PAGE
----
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Little Wing

The work of journalist Susan Orlean has been adapted to the big screen a few times, most notably in 2002 by Charlie Kaufman for the Oscar-nominated rumination on the nature of writing itself, "Adaptation." But even the girl power surfing film "Blue Crush," also from 2002, had a unique rough and tumble charm to it. I wish I could say the same for "Little Wing," the most recent film inspired by Orlean's singular journalism. While the script from John Gatins, who wrote "Flight," is mostly decent (there is some laughable dialogue peppered throughout), Dean Israelite's direction is so fussy, frenetic, and disjointed that it renders moot any charm the story may have once contained.

Set in Portland, Oregon, the film stars Brooklynn Prince, channeling the look and vibe of an early Kelly Macdonald, as an angsty 13-year-old girl named Kaitlyn, who blames all her bad behavior at school on the "emotional upheaval" of parents' recent divorce. Kaitlyn lives with her detective mother Maddie (Kelly Reilly) and her brother Matt (Simon Kahn), who has mostly gone silent in the wake of his family's disintegration. Unable to afford the $100K mortgage on their house (yet somehow still affording to send her kids to private school), Maddie has put the family home on the market. She also inexplicably allowed her co-worker to give Kaitlyn two young racing pigeons. 

Kaitlyn is unimpressed with the birds until her best friend Adam (Che Tafari) tells her about a pigeon racing enthusiast named Jaan (Brian Cox) who has a bird named the Granger who is worth $125 grand. The two kids then decide to steal the bird and sell it to the Russian pigeon mafia. Then, of course, Jaan tracks them down and the whole gang decides to take on the mafia and get the bird back. 

There's a lovely metaphor in the film about pigeons and home, established at the very beginning with a quote by Orlean on how racing pigeons "have a fixed, profound, and nearly incontrovertible sense of home." Kaitlyn is the pigeon, yet the reason she loves her home so much is never really established. What memories does she have there? What is it she loves so much about this house other than she's lived there her whole life? At least Matt questions her saying, "It was hard to grow up here sometimes."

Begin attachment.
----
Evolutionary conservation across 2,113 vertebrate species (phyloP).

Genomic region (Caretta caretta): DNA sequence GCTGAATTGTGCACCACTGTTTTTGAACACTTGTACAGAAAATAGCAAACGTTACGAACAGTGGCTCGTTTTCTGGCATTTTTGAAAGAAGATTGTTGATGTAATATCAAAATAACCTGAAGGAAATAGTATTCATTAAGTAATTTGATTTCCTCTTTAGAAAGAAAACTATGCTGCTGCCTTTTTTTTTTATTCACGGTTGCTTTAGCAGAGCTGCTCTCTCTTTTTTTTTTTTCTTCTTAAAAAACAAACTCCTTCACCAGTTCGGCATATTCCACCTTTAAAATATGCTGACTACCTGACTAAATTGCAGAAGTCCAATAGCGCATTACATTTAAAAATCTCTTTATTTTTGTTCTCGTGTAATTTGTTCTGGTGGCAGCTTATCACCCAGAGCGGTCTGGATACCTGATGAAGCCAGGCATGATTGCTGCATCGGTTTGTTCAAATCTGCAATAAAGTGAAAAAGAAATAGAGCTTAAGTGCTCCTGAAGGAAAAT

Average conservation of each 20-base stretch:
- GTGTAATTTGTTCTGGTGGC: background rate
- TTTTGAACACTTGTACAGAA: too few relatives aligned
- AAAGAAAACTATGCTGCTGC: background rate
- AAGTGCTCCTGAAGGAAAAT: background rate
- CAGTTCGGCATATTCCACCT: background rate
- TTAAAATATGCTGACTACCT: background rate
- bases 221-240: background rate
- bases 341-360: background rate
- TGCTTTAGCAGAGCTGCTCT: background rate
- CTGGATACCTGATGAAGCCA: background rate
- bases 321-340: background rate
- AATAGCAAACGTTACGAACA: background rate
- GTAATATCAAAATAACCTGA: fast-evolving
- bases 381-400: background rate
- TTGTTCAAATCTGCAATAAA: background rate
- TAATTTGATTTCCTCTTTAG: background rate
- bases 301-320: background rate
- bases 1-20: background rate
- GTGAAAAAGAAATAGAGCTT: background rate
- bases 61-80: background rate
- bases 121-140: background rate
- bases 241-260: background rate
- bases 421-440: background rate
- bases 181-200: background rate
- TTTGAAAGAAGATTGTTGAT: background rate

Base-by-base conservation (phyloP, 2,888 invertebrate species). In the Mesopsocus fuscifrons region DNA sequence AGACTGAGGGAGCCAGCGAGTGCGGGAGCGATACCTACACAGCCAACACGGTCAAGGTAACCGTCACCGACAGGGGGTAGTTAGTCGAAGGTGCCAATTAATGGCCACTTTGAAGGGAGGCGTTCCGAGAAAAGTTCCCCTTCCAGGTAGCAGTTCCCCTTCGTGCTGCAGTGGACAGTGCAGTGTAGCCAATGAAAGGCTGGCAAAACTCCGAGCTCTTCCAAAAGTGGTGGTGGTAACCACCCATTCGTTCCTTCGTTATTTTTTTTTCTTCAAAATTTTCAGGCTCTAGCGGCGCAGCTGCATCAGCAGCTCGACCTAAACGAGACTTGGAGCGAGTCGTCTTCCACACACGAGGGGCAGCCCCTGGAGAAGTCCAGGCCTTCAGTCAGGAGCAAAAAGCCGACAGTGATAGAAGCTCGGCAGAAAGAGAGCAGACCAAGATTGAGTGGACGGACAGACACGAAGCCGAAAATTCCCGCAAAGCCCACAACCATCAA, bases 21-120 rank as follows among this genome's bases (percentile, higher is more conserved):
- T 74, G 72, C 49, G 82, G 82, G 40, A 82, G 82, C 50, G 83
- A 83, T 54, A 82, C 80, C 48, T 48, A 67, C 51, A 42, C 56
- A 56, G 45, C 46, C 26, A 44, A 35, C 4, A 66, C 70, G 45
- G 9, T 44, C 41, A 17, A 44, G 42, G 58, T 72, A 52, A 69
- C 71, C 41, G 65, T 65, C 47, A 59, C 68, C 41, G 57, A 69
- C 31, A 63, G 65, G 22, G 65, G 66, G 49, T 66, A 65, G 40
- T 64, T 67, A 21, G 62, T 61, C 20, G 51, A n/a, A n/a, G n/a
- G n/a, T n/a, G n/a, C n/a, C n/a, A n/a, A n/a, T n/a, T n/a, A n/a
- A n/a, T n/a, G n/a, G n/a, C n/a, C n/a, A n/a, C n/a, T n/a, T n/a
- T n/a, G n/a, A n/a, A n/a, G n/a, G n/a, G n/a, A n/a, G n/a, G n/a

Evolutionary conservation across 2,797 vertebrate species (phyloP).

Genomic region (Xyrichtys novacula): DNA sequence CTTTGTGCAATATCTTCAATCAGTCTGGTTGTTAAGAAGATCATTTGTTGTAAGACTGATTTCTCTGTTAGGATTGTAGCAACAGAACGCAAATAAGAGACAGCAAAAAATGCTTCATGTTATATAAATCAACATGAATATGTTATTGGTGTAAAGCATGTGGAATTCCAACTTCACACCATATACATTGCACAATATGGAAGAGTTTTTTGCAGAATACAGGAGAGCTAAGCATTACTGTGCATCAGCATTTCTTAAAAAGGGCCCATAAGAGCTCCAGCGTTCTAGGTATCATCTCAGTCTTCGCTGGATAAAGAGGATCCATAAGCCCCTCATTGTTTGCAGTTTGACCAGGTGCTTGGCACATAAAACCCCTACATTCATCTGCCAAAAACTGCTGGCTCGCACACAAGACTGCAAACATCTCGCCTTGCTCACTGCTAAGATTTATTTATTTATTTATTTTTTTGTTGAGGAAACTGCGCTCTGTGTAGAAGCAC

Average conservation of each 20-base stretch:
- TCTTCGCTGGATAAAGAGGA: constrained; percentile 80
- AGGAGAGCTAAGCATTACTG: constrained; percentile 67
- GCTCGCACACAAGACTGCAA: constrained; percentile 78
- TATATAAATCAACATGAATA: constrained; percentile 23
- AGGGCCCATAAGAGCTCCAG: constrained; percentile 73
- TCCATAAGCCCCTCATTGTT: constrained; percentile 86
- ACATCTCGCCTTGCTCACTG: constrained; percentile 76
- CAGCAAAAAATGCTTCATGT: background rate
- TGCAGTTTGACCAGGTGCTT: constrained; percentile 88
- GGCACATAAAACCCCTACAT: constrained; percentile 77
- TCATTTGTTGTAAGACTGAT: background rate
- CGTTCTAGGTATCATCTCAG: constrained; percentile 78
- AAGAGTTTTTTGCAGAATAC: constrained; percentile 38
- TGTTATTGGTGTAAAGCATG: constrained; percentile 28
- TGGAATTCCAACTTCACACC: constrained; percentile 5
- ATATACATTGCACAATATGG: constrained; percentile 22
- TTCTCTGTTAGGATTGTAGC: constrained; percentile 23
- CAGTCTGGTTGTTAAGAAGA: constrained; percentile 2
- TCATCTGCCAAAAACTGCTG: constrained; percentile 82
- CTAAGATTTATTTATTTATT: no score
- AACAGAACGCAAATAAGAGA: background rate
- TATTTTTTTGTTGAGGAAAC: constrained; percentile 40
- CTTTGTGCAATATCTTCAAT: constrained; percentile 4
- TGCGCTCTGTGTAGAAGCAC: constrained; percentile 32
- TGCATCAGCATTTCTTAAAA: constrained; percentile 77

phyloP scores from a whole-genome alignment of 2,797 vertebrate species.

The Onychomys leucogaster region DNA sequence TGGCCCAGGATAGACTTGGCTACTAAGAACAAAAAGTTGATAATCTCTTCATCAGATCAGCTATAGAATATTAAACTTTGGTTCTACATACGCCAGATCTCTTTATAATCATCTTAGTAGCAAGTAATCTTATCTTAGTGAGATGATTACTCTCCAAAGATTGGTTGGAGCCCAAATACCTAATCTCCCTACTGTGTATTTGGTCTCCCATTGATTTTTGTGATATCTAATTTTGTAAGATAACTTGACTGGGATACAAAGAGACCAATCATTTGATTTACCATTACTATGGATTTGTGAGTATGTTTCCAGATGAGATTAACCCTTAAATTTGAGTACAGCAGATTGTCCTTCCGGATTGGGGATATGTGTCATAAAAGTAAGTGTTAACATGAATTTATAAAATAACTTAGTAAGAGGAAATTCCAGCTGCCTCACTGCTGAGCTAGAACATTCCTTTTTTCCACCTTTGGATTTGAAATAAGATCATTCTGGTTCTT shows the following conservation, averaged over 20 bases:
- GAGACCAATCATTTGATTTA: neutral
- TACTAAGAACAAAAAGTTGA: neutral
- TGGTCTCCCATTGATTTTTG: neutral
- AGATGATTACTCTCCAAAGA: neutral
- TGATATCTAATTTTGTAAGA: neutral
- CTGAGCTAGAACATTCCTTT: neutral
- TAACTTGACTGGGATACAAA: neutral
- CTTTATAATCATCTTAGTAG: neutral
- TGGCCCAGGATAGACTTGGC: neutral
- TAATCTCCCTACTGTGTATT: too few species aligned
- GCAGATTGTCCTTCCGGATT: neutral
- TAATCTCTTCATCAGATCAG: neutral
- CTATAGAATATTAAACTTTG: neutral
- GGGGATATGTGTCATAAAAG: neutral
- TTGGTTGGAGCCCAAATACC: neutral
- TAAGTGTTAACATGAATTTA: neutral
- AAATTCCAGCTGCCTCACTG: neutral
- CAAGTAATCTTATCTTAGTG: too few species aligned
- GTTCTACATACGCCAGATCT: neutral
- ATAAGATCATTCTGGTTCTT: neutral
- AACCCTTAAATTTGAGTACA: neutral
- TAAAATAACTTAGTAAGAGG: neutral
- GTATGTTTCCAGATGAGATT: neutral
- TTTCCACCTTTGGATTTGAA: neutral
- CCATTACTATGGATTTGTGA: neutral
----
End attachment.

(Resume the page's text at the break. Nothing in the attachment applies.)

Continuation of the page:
Other than a love of Bikini Kill, the character of Kailtyn is never fully formed beyond generic angst, with an occasional hint at some dark suicidal ideation. In fact, most of the characters are blank slates. Maddie is a cop in Portland, a city that has been riddled with police violence, yet that is never alluded to. Why Adam, a Black kid living in a post-Ferguson world, would offer to commit a crime with Kaitlyn solely to maybe get to French kiss her is wholly unbelievable. Cox does his best to imbue some genuine pathos into the role of Jaan, in what could have been a nice companion performance to Nicolas Cage’s poetic work in the far superior Portland-set beloved animal heist gone awry film “Pig,” but then he's saddled with the late-film revelation that he's dying of cancer, which elicits groans rather than any added empathy.

All of this might have been shaped into something passable if it weren't for Israelite's incoherent direction. He hasn't shaken off the frenetic cartoon style that's en vogue for children's film (and which even then comes across as condescending towards kids).  As Israelite attempts to blend comedy, action, and drama, Anne Nikitin's score continually shifts between three divergent musical styles with absolutely no cohesion to blend them all together. Smash edits and other unnecessarily showy techniques overpower the cast's performances. Like a lot of films today, "Little Wing" is shot in an extreme widescreen, yet Israelite and cinematographer Jeff Cutter never fill the frame with anything interesting. 

At one point Kaitlyn disrupts a classroom presentation to spout the words from Kathleen Hana's Le Tigre song "Keep On Livin', repeating the lyrics "This is your time, this is your life and/You gotta keep on (Keep on livin!)" over and over. This should be a cathartic moment for the Kailtyn and the audience, yet the moment is undercut by Cutter's shoddy handheld camera and the treacly, over calibrated editing that tells the viewer how they should feel rather than just trusting Prince's performance to evoke their emotions. 

Worst of all is the way the pigeons are filmed. Pigeons are beautiful birds. Their plumage can sparkle, speckled with deep purple and grey and orange and teal hues. The Granger is described as having a white helmet head, and while the bird used does indeed fit that description, he never gets a close-up. Nor do Kaitlyn's new birds, Charlie Tickets and Juliet. During the film's final pigeon race scene, thousands of poorly CGI'd birds "fly" out into the dawn, surrounding Cox as he tips his hat to them. 

Cox deserves better. Prince deserves better. Orlean deserves better. Audiences deserve better. And, frankly, pigeons deserve better. 

On Paramount+ now.

Marya E. Gates

Marya E. Gates is a freelance film and culture writer based in Los Angeles and Chicago. She studied Comparative Literature at U.C. Berkeley, and also has an overpriced and underused MFA in Film Production. Other bylines include Moviefone, The Playlist, Crooked Marquee, Nerdist, and Vulture. 

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Film Credits

Little Wing movie poster

Little Wing (2024)

Rated PG-13

Cast

Brooklynn Prince as Kaitlyn

Che Tafari as Adam

Brian Cox as Jaan

Kelly Reilly as Maddie

Jeanine Jackson as Pat Litch

Lowell Deo as Ben Lasher

Ina Chang as Libby Lasher

Parker Hall as Ryan Fleming

Director

Writer

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